There's been a long string of good weather, so I've been frantically cutting hay. I got most of it up on the haystack today, and then decided to actually measure the dimensions rather than estimate them. It's a lot bigger than I thought! There's now just over a ton of hay on the stack, where just last week I thought I only had about 800 lbs. I have nearly a third of the hay that I need, and I haven't even finished the front pasture. After that, there's still the pond pasture, which is about 3/4 of an acre, and the overgrown grain field, which is another acre. As long as I'm able to keep cutting, there's no reason for me to need to buy any hay this winter. That is a wonderful thought.

Hay Progress:
2080 lbs/6750 lbs

Wednesday, August 29, 2007

Early Birds!

Wow, it's a good thing I got everything ready for the turkeys yesterday. I expected them to arrive in Steubenville tonight, but they were at the Adena post office this morning. They all made the trip alive, and none of them look sickly. The hatchery put in an extra one for free (which they've done every time I've ordered from them), so I have seventeen poults in the brooder.

I think I've found the solution to my protein source problem, or actually I remembered the solution. Journey to Forever has an article on how to create high-protein feed out of the air (scroll down). I just need to breed some maggots to feed to the turkeys as a supplement. High protein feed plus cutting down the fly population: a win-win situation.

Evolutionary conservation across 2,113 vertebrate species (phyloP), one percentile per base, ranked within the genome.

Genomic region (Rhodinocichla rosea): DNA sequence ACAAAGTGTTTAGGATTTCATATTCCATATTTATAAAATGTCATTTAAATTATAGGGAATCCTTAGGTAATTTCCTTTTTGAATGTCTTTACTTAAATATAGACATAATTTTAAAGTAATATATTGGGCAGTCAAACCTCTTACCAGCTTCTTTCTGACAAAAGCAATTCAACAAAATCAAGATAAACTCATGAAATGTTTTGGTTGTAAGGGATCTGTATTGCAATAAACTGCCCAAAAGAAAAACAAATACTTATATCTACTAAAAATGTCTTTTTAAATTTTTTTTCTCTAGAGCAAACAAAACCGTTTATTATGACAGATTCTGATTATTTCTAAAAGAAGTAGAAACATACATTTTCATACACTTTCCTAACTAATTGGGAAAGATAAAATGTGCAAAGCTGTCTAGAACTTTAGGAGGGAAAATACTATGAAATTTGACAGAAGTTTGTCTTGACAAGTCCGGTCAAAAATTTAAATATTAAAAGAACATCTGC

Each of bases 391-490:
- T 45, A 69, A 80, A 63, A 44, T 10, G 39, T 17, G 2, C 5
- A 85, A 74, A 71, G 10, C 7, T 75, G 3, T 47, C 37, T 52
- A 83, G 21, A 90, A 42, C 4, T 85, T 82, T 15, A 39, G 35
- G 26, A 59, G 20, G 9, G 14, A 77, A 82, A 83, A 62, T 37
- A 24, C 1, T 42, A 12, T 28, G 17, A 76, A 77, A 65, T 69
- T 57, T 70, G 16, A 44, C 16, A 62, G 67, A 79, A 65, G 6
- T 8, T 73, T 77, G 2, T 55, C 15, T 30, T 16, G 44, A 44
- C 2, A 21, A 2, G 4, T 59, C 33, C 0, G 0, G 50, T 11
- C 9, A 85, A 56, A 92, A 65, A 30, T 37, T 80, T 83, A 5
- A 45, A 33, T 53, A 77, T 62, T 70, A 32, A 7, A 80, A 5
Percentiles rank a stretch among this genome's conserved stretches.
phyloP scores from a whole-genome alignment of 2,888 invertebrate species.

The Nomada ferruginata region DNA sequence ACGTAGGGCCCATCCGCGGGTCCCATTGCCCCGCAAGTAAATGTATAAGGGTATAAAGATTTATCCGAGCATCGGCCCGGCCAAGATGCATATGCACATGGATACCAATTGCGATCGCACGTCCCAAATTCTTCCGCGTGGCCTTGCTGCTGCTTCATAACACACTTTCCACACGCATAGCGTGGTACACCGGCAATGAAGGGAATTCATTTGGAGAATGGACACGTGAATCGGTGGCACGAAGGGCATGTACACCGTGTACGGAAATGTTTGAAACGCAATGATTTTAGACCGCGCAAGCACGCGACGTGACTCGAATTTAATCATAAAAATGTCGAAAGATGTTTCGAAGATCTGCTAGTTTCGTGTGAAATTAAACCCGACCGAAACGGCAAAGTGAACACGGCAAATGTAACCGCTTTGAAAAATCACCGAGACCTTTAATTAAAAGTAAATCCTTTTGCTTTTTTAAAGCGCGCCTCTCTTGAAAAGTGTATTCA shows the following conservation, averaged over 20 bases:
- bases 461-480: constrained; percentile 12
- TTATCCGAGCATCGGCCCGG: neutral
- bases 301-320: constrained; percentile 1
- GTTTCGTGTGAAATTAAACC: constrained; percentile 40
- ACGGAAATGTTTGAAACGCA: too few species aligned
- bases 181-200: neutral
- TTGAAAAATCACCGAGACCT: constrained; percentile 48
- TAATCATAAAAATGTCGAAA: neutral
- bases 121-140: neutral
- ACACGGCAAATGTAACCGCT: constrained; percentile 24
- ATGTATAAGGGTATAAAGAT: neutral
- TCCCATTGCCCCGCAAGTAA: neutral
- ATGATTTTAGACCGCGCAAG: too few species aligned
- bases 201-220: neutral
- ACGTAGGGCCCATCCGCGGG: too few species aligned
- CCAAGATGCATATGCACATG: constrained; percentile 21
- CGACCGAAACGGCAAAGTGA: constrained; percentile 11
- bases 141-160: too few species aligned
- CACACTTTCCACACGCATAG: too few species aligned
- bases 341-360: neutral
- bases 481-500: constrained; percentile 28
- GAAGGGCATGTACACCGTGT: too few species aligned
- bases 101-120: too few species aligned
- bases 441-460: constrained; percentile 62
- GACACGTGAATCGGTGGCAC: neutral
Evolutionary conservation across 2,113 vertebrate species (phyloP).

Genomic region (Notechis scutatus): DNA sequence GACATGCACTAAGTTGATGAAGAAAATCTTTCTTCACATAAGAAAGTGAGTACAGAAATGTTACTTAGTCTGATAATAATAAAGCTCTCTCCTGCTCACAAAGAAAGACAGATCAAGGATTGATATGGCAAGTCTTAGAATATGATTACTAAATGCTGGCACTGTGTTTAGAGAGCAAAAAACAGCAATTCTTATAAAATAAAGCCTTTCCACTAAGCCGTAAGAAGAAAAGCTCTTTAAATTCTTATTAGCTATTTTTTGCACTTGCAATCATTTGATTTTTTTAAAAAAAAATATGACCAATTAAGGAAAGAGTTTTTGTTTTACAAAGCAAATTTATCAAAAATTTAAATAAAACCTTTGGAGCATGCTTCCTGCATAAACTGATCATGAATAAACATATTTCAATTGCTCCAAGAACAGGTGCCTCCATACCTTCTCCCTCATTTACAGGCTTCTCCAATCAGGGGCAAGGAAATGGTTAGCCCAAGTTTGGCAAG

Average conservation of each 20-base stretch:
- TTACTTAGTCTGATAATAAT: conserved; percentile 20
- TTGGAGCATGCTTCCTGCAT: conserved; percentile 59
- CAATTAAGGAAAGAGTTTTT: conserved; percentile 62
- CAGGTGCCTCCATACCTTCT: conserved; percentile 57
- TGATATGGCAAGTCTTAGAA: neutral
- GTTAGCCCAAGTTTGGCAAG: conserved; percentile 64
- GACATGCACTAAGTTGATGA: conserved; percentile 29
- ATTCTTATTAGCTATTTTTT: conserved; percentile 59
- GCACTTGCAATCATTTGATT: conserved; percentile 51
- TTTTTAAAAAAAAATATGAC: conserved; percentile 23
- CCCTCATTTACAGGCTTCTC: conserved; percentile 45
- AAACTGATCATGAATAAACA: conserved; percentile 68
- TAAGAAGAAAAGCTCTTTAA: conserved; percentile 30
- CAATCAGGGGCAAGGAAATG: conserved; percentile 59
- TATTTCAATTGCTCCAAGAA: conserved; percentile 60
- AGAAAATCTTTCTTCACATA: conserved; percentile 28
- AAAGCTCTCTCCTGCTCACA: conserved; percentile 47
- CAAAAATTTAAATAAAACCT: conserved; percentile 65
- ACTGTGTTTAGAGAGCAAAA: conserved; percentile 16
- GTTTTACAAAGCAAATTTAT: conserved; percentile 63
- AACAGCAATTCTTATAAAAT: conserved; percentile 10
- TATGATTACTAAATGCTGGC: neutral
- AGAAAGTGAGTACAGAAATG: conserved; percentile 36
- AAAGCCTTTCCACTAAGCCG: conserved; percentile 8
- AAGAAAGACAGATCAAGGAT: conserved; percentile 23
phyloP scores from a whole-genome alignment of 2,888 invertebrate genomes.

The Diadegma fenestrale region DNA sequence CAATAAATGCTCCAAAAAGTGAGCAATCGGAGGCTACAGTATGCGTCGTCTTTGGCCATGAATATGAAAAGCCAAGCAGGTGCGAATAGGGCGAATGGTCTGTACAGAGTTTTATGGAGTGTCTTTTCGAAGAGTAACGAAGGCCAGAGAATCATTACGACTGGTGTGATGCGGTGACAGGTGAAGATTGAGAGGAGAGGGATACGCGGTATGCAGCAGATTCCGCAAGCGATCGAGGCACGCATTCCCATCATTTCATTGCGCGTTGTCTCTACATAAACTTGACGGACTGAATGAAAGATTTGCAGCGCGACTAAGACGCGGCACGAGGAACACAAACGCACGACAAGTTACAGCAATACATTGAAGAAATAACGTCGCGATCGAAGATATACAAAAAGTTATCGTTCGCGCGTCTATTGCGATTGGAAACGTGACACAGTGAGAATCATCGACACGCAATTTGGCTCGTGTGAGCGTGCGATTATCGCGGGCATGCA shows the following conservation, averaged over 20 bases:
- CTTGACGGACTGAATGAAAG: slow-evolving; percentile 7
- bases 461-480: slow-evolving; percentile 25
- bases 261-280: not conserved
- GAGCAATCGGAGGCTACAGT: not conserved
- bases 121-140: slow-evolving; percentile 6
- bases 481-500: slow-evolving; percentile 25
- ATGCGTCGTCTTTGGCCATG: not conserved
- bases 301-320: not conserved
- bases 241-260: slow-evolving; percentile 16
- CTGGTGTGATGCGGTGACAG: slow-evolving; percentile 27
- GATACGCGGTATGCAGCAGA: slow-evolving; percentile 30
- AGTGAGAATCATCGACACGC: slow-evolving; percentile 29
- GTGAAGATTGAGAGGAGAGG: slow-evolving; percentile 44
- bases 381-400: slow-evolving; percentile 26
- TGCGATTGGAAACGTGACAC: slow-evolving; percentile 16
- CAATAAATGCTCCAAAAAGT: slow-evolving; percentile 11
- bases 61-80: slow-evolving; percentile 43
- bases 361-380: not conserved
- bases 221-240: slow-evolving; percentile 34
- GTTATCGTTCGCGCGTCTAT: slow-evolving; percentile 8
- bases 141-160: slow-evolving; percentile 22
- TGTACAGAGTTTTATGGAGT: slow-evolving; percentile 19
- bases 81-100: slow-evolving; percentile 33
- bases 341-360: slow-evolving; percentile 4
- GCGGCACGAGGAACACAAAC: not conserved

Tuesday, August 28, 2007

Preparing for Turkeys

Today I finished the last of the preparations for the turkeys, which should arrive tomorrow night. The brooder has fresh bedding, the waterers have been thoroughly cleaned, and the chick feeders are clean and filled with feed.

Speaking of feed, my plan was to take my custom broiler feed (which is about 18% protein) and just add fishmeal to bring it up to 26% for the turkey poults. The only kink in this plan is that the feed store doesn't carry fishmeal, and they looked at me like I was insane when I asked for it. They were supposed to get back to me about if it would be possible to order it, and how much it would cost, but they never did and I haven't had a chance to follow up on it. I've had absolutely no luck finding an internet source, either, unless I want to buy wholesale from the fisheries. Yeah, not so much. At 76% protein, fish meal would have been very useful with these fast growing turkeys.

Apparently, dried earthworms are also 76% protein by weight, so I'll remember that in the future. I don't think I have enough earthworms to spare right now to make enough to make a difference, but I can start harvesting, drying, and storing them for next year's turkeys. In the absence of both fish meal and worm meal, I had to go with roasted soybeans, which only have 37% protein. I had wanted to find something other than soy, since that was already the main protein source in my broiler feed. It will take 8 parts of roasted soybeans to 11 parts of the broiler feed to get 26% protein.